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CYBER WARFARE AND HOMELAND SECURITY UPDATE

11 Mar 12. The end of a decade of war and prosperity is proving transformative for the weapons trade as cash-strapped governments are cutting military budgets while defence contractors are shedding jobs and warning of shrinking revenues. So it is with fortuitous timing – at least for defence companies – that a new enemy is emerging on the world’s stage. Cyber attacks by well-resourced, highly capable and relentless, usually state-sponsored attackers – so called advanced persistent threats – are growing. The best known example is Stuxnet, which was aimed at Iran’s nuclear centrifuges and is widely believed to have been developed by the US or Israel, neither of which have confirmed their involvement. But dozens of similarly specifically targeted attacks have infiltrated the systems of a growing number of government agencies and companies, including defence contractors Northrop Grumman, Lockheed Martin and L-3 Communications, and natural resource companies, such as BHP Billiton. The F-35 jet fighter programme was infiltrated in 2009. Defence contractors, including BAE Systems, say they are targets of constant attacks and, in fact, use that as a marketing point when selling their cyberdefence services. Collecting precise data on such attacks is difficult because governments and companies are reticent to admit they have been compromised. Financial regulators have yet to force companies to disclose their vulnerabilities despite their huge potential financial and reputational harm. (Source: FT.com)

12 Mar 12. The global spending on cyber warfare systems is expected to remain robust over the forecast period due primarily to the increased importance of such systems in modern warfare. The formation of the US Cyber Command or USCybercom, the highest defense spender globally, highlights the importance of cyber warfare in today’s world. The rise in new technologies such as social networks, mobile devices and cloud computing, combined with the economic downturn is driving the pace of innovation in the field of cyber warfare. Consumer driven IT has resulted in organizations losing control over their ability to manage their data by defining a perimeter. Weak economic conditions have meant that companies are striving to find ways and means to remain competitive. This is where innovation is seen to be sustaining the cyber warfare industry with sub-sectors such as identity and access management, data security and network security expected to record significant growth over the forecast period. North America is expected to account for the largest share of the total global cyber warfare market, representing a 46% share over the forecast period. Regional demand is primarily driven by the growing threat from Chinese, Russian and Iranian cyber attacks on US military and civilian networks. The cyber security institutional eco-system which consists of a broad set of international, national, and private organizations has unclear and overlapping boundaries as well as differing capacities due to which a comprehensive database on such malware has not been developed. As most cyber weapons are developed in secrecy, defenders will have limited knowledge with regards to the capabilities of the weapons and will not be able to update or modify the cyber defense mechanisms accordingly.(Source: ASD Network)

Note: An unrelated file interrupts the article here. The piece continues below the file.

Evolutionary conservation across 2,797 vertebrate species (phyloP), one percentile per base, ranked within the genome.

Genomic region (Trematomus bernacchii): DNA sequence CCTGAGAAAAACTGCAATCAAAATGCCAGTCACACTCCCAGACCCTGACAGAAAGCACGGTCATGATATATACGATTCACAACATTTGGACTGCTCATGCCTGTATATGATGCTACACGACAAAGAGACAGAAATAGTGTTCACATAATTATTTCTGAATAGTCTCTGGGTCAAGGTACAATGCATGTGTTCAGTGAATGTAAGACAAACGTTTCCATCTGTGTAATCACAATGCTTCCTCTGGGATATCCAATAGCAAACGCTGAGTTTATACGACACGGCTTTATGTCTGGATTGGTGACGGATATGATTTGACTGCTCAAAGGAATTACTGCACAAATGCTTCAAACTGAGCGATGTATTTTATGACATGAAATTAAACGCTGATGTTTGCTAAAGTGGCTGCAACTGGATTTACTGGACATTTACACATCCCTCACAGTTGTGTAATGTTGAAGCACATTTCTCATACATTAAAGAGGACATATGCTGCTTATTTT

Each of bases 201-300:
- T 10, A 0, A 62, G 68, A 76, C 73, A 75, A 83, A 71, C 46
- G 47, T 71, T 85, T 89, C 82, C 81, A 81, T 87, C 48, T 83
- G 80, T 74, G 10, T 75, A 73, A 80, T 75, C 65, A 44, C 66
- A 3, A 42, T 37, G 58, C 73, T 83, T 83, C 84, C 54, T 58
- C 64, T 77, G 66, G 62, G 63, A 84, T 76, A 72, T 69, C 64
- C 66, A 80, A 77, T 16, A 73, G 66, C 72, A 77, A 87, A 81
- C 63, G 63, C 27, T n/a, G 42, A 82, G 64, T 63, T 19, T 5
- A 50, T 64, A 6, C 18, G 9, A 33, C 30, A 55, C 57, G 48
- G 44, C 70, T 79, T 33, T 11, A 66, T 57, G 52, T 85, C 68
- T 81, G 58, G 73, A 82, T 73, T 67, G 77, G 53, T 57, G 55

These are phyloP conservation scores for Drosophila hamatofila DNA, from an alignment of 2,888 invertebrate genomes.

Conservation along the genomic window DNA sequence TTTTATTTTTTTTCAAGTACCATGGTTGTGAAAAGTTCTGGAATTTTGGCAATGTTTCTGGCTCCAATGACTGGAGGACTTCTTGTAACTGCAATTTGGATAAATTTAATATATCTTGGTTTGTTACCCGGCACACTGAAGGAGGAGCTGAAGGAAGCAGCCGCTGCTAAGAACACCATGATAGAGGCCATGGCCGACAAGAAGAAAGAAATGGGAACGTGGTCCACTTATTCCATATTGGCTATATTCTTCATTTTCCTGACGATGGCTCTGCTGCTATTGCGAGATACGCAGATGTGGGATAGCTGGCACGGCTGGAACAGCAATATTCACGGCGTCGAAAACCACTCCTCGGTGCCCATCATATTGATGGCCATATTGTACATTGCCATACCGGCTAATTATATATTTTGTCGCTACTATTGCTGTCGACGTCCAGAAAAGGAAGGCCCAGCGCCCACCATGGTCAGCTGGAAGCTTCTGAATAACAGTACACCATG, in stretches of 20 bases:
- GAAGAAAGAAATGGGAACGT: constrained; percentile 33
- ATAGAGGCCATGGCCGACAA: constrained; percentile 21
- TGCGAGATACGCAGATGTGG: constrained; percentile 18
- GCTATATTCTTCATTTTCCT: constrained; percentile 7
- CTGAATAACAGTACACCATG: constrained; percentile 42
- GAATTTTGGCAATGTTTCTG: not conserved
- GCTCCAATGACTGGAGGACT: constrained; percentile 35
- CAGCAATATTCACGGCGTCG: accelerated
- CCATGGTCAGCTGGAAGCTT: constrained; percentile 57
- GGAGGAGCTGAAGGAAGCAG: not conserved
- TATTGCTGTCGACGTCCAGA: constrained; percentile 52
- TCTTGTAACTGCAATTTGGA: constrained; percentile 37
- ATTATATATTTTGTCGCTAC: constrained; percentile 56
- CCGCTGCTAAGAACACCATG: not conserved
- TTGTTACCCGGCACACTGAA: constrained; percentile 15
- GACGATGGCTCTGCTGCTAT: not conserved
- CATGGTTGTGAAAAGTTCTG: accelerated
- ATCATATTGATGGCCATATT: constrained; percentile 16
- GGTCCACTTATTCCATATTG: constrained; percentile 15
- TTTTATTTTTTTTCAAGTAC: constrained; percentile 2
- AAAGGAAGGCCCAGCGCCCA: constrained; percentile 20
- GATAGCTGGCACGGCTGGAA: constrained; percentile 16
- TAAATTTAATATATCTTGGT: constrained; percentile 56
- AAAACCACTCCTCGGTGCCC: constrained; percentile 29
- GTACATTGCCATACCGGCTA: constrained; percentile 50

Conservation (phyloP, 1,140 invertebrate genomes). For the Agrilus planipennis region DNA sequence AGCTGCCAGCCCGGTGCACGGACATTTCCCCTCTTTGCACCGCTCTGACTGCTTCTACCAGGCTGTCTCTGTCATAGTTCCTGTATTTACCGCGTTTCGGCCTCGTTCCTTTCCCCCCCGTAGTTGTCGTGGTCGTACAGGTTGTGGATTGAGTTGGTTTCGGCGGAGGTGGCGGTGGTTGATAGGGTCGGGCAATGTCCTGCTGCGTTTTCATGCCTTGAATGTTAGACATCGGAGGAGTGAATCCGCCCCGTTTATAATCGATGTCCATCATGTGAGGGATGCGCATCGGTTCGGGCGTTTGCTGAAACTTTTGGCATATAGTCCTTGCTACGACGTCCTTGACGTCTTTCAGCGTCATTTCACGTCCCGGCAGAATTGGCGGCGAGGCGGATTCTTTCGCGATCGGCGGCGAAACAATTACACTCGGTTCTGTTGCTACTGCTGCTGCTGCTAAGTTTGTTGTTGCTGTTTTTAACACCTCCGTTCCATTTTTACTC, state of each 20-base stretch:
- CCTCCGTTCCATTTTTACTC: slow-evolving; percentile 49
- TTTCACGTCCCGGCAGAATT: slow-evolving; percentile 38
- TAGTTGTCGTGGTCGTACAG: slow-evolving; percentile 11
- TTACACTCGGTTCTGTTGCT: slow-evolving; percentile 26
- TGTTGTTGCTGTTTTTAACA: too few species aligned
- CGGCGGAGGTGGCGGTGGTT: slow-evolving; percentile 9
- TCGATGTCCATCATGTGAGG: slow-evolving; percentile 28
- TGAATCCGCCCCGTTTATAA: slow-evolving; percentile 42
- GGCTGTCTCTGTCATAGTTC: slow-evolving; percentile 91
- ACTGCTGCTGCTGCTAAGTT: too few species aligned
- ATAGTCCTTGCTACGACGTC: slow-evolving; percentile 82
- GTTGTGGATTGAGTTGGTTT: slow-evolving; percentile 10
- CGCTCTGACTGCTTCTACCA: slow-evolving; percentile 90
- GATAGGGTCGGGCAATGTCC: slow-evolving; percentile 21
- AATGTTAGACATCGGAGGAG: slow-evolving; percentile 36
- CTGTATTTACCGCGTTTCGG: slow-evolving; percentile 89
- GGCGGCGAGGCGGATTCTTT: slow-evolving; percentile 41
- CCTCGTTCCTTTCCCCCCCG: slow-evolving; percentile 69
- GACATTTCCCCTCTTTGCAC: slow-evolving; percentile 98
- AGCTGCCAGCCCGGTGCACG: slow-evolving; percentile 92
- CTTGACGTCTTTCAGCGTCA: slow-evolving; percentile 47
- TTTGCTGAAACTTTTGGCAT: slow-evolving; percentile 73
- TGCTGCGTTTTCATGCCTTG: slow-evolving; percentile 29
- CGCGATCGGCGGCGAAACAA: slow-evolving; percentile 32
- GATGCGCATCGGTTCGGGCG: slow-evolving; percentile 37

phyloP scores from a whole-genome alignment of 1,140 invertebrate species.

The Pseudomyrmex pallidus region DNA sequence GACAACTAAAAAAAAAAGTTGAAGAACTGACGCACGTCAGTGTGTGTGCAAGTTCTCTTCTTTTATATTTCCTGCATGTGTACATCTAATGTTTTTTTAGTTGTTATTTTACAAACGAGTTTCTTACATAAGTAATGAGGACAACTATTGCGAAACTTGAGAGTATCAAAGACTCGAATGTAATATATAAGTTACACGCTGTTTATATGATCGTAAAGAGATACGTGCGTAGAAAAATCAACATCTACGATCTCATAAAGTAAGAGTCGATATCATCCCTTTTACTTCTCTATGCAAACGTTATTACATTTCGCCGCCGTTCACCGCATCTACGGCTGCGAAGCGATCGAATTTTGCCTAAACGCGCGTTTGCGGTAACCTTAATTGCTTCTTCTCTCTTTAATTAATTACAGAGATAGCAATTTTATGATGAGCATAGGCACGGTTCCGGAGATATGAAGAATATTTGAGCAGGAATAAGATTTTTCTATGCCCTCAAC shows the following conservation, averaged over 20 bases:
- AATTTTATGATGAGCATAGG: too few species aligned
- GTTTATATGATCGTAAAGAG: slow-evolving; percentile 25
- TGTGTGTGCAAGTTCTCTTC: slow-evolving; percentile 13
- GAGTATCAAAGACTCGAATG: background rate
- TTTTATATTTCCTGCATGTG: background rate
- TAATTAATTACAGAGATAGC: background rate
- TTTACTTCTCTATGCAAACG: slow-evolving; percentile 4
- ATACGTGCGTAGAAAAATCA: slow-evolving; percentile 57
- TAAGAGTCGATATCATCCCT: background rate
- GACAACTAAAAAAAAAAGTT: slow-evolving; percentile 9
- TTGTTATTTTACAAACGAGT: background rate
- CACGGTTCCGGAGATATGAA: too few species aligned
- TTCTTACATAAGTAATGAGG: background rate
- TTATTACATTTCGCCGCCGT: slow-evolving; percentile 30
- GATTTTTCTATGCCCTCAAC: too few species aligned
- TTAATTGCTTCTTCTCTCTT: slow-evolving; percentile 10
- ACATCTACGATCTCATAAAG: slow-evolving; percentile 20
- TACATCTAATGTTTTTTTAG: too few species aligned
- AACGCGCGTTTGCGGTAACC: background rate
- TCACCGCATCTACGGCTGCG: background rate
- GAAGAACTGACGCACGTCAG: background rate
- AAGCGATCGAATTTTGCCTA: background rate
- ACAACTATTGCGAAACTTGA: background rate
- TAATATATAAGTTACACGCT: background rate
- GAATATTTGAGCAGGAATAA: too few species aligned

06 Mar 12. Lockheed Martin and ZyGEM Corp. Ltd. announced plans to release a version of their rapid DNA analysis platform that is designed to simplify and speed DNA analysis for human identity testing. Pre-production units of the platform will be released this summer to select customers in the forensic, homeland security and intelligence communities. The companies recently unveiled a compact cartridge device that is a key component of the rapid DNA analysis platform during the Annual Scientific Meeting of the American Academy of Forensic Sciences (AAFS). ZyGEM and Lockheed Martin have worked together to develop the platform that uses advanced microfluidi

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